La Bohème. This little gem is La Bohème By Murger and Puccini About four hippies and two broads One s got TB, that s Mimi. - PDF

Excerpts taken from La Bohème A poem by Gualtiero Bartalini This little gem is La Bohème By Murger and Puccini About four hippies and two broads One s got TB, that s Mimi. The girls are pert. They do fancy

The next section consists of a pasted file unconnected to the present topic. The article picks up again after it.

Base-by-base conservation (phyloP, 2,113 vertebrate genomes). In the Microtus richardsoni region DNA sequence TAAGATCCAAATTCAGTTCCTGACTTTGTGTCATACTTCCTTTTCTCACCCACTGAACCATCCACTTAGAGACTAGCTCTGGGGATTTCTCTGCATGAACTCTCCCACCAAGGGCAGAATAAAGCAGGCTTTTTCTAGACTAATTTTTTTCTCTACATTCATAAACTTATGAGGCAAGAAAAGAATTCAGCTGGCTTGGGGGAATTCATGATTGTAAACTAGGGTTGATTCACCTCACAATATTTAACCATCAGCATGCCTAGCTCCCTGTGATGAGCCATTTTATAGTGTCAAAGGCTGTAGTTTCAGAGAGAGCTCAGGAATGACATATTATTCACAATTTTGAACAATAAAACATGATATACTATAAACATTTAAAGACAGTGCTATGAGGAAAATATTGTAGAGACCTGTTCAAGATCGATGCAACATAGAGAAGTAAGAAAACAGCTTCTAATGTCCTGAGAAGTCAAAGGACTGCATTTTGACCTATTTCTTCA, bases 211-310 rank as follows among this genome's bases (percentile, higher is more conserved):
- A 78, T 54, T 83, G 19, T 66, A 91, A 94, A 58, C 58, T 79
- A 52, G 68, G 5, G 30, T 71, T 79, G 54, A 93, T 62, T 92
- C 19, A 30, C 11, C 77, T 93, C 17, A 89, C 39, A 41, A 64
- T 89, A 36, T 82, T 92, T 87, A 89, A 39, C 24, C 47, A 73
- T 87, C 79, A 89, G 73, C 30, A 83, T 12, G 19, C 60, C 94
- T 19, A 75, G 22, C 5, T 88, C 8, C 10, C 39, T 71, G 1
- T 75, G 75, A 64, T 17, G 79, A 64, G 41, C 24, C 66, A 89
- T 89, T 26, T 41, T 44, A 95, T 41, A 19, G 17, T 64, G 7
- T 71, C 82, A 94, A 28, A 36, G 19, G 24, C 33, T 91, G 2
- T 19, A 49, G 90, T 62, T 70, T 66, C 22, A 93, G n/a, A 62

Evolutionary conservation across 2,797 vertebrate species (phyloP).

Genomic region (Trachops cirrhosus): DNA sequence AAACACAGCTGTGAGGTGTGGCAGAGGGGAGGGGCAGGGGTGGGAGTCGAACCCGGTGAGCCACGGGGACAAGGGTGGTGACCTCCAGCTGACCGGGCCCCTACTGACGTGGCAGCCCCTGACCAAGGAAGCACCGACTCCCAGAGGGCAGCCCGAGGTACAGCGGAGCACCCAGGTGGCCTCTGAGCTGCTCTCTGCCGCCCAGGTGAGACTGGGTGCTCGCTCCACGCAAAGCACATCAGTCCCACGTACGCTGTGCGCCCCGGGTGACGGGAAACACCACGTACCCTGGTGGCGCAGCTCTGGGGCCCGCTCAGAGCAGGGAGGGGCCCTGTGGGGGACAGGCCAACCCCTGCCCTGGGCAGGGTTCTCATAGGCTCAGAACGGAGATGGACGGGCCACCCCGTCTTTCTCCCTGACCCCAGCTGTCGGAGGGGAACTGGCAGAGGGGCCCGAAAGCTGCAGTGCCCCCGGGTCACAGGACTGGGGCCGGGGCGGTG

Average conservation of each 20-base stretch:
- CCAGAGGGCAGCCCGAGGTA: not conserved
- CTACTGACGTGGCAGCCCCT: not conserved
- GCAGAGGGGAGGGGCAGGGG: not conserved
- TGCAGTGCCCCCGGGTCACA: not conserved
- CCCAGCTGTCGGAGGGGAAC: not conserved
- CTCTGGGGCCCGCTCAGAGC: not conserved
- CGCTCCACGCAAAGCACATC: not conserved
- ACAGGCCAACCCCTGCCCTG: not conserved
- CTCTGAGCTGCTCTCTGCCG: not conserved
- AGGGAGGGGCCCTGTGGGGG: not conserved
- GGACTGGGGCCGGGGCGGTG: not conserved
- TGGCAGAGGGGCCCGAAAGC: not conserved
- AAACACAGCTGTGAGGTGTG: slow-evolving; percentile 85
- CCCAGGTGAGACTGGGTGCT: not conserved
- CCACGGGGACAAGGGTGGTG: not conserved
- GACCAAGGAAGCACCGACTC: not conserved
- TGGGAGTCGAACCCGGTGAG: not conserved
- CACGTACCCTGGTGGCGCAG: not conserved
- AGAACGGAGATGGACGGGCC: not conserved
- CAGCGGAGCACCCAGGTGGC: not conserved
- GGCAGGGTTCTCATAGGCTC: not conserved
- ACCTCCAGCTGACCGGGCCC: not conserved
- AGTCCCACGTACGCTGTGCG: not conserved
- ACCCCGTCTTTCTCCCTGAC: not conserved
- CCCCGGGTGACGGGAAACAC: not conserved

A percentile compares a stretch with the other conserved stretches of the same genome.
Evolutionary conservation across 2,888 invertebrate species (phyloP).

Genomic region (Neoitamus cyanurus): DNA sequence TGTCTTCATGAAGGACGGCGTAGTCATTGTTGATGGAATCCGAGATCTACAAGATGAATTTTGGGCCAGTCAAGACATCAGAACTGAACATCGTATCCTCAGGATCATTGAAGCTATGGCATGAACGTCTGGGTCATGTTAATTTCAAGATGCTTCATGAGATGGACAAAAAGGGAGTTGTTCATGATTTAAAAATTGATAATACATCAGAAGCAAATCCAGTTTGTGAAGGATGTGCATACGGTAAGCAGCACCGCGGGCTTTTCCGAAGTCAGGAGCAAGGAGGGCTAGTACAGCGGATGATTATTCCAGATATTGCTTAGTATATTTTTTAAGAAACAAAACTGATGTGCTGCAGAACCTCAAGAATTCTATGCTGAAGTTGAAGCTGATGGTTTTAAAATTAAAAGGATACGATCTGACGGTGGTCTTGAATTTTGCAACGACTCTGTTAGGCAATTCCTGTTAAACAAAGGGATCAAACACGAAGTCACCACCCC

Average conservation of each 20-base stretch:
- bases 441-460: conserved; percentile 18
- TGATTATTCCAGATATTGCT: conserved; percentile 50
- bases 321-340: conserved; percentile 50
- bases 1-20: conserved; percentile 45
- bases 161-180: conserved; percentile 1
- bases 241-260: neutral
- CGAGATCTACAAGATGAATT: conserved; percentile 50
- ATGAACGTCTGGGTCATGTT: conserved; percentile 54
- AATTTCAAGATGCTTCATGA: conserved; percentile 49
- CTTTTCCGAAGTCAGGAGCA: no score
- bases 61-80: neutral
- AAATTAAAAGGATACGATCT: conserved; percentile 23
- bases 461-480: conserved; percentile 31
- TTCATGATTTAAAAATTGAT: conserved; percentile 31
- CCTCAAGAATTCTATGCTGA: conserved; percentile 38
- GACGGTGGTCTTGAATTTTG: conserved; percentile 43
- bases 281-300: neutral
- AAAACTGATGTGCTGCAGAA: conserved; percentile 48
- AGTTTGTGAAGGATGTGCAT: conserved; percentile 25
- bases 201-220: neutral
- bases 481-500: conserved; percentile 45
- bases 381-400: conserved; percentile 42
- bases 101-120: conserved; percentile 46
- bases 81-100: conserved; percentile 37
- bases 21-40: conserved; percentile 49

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Excerpts taken from La Bohème A poem by Gualtiero Bartalini This little gem is La Bohème By Murger and Puccini About four hippies and two broads One s got TB, that s Mimi. The girls are pert. They do fancy work; That is, in their own way. Mimi, she does embroideries; Musetta, well, who is to say. The male quartet labor and sweat To live la vie Bohème. Living content, not paying rent, nonchalant ad nauseam. Rodolo, he writes poetry Marcello paints red seas. Schaunard composes melodies. Colline writes philosophy. THE CHARACTERS Mimi: a seamstress, Soprano. Rodolfo: A poet, Tenor. Marcello, A painter, Baritone. Musetta, A singer, Soprano. Schaunard, A musician, Baritone. Colline, A philosopher, Bass-Baritone. A TOUCH OF THE HAND... The relationship between Mimi and Rodolofo begins with one touch; searching in the dark for Mimi s key. This leads to Rodolfo s aria, Che gelida manina, (What a frozen little hand!) Mimi tells him, Mi chiamano Mimi (They call me Mimi). The two profess their love for each other in a duet and go off to a Christmas Eve party. THE PREMIERE La Bohème premiered on February 1, 1896 in the Teatro Regio in Turin, Italy. Twenty-eight year old, Maestro, Arturo Toscanini lead the production. The opera was not considered a success at first, but today it is one of the most beloved and programmed operas of all time! Synopsis Act I Paris, the 1830s. In their Latin Quarter garret, the near-destitute painter Marcello and poet Rodolfo try to keep warm on Christmas Eve by feeding the stove with pages from Rodolfo s latest drama. They are soon joined by their roommates Colline, a philosopher, and Schaunard, a musician, who brings food, fuel, and funds he has collected from an eccentric student. The landlord, Benoit, comes to collect the rent and the friends leave for Café Momus. Rodolfo promises to join them later, remaining behind to write. There is a knock at the door; the visitor is a pretty neighbor, Mimì, whose candle has gone out on the stairway. Rodolfo relights it. Mimì realizes she has lost her key, and in the confusion, both candles are blown out. As the two search for the key in the moonlight, their hands meet. Rodolfo tells Mimì his dreams ( Che gelida manina ). She then recounts her life alone in a lofty garret, embroidering flowers and waiting for the spring ( Mi chiamano Mimì ). Rodolfo s friends are heard outside, urging him to join them; he calls back that he is not alone and will be along shortly. Expressing their joy in finding each other (Duet: O soave fanciulla ), Mimì and Rodolfo embrace and leave for the café. Act II At the Café Momus, Rodolfo introduces Mimì to his friends. Marcello s former sweetheart, Musetta, makes a noisy entrance on the arm of the elderly but wealthy Alcindoro. The ensuing tumult reaches its peak when, trying to regain Marcello s attention, she sings a waltz about her popularity ( Quando me n vo ). Sending Alcindoro off on an errand, she falls into Marcello s arms and tells the waiter to charge everything to Alcindoro. Soldiers march by the café, and the bohemians fall in behind. Act III It is dawn, on the outskirts of Paris. Mimì wanders in, searching for the place where Marcello and Musetta now live. When the painter emerges, she tells him of her distress over Rodolfo s incessant jealousy (Duet: O buon Marcello, aiuto! ). She says she believes it is best that they part. When Rodolfo appears from the tavern, Mimì hides nearby, though Marcello thinks she has gone. The poet tells Marcello that he wants to separate from his sweetheart, citing her fickleness; pressed for the real reason, he breaks down, saying that her coughing can only grow worse in the poverty they share; he s desperately afraid she will die from her illness. Overcome with tears, Mimì stumbles forward to bid her lover farewell ( Donde lieta uscì ). While Mimì and Rodolfo recall past happiness, Musetta quarrels with Marcello, who has caught her flirting (Quartet: Addio dolce svegliare ). The painter and his mistress part, hurling insults at each other, but Mimì and Rodolfo decide to remain together until spring. Study guide credits include: The Metropolitan Opera Opera Tampa The Boston Lyric Opera Act IV Now separated from their girlfriends, Rodolfo and Marcello lament their loneliness in the garret (Duet: O Mimì, tu più non torni ). Colline and Schaunard bring a meager meal. To lighten their spirits the four stage a dance, when suddenly Musetta bursts in to tell them that Mimì is outside, too weak to come upstairs. Rodolfo carries her in, while Musetta asks Marcello to sell her earrings for medicine and Colline goes off to pawn his overcoat ( Vecchia zimarra ). Left alone, Mimì and Rodolfo recall their first meeting and their happy days, but she is seized with violent coughing (Duet: Sono andati? ). The others return and Mimì drifts into unconsciousness. When Rodolfo at last realizes that she is dead, he throws himself despairingly on her body, calling her name. -Synopsis adapted from The Metropolitan Opera DID YOU KNOW? LA BOHÈME FACTS PEOPLE La Bohème was composed by Giacomo Puccini in The opera takes place in Paris and four acts Paris Puccini Puccini requested constant rewrites from his librettists. Luigi Illica wrote the scenarios and Giuseppe Giacosa transformed them into verse, so most changes had to go through both of them. By the time that was done, Puccini often was ready with more edits. Both men threatened to quit, and had it not been for publisher Giulio Ricordi who calmed the situation, Puccini might have left La bohème incomplete as well. The original story of La Bohème was written by Henry Murger. Murger ( ) was one of the first and most famous writers on the subject of Bohemian life. His short stories, Scenes de la vie de Bohème, include more characters, adventures, and romance than the opera, but the general plot and themes are the same. Café Momus was a real cafe in Paris where artists would gather. Henry Murger frequented the café along with Puccini. Murger and Puccini immortalized this restaurant by including it in the opera! Momus is the ancient Greek god of mockery, satire, censure, writers, and poets. The character, Mimi, tragically dies from a disease called Tuberculosis. It is also known as consumption. Tuberculosis was very common in the 1700s and 1800s. It was very devastating to the body; causing coughing and bleeding. It was also rather infectious. There are many treatments for TB, but Mimi and her artist friends could not afford the medicine. In real life; the last scene may not occur; as the disease could have been passed on to her friends. Librettists: write the stories Publisher Original story Bohemian real life Café Momus TB Tuberculousis an infectious disease Illica Giacosa Ricordi Henry Murger Puccini & Murger include it! Mimi dies from TB due to a lack of medicine The rock musical RENT, by composer Jonathan Larson is a modern adaptation of the opera. It opened on Broadway in 1996 and told the story of modern day Bohemians living in New York City s Lower East Side. Instead of Tuberculosis, the characters deal with the very real difficulties of having HIV/AIDS. FOR DISCUSSION: La Bohème is considered a verismo opera. (Realism). How are the characters and scenes realistic? Are some more realistic than others? What might the future look for each of the characters? Scenes De La Vie De Bohème Friday, January 31, :30pm / Lucas Theatre for the Arts Tickets $16 to $70 Ph or Puccini Excerpts from La Bohème (concert version) RENT 1996 HIV/AIDS NYC Verismo Realism Jonathan Larson Mimi, Rodolfo, etc. Puccini s La Bohème is one of the most popular operas of all time, and this night will feature the best from this tragic love story. This semi-staged event is in artistic collaboration and cooperation with VOICExperience & Savannah VOICE Festival. SOLOISTS: Meechot Marrero (Mimi), Amy Shoremount-Obra (Musetta), Cooper Nolan (Rodolfo), Dan Kempson (Marcello), Scott Russell (Colline), and Matthew Morris (Schaunard) 6:30pm - Pre-concert talk presented by John Canarina of Savannah Friends of Music NOTABLE RECORDINGS AND DVD s: How did the music enhance the drama? Did you notice the reoccuring musical themes? How did the music reflect each character? La Bohème by Giacomo Puccini on CD-RCA Label 1974 London Phil. Orch., Georg Solti (cond.) Montserrat Caballé (Mi), Judith Blegen (Mu), Placido Domingo R), Sherrill Milnes (Ma) on DVD-Deutsche Grammephone label Who did you connect with most in the story? Why do you feel this way? Did you connect with the character or their music? Or both? Are you more of an artist, painter, poet, singer or seamstress? Explain Teatro alla Scala orch., Herbert Von Karajan (cond.) RENT, The Movie on DVD-Chris Columbus; director, screenplay, producer Columbia Films, released Nov. 30, Producers: Chris Columbus, Robert DeNiro, Julie Larson Written by: Jonathan Larson, 1995 Adam Pascal (Roger), Rosario Dawson (Mimi), Anthony Ropp (Mark), Idina Menzel (Maureen), Jesse L. Martin (Tom Collins), Wilson Jermaine Heredia (Angel Shunard), Taye Diggs (Benny), Tracie Thoms (Joanne) How did the colors in the orchestra influence the way you were feeling? What instruments did you hear? Does live music have a different impact?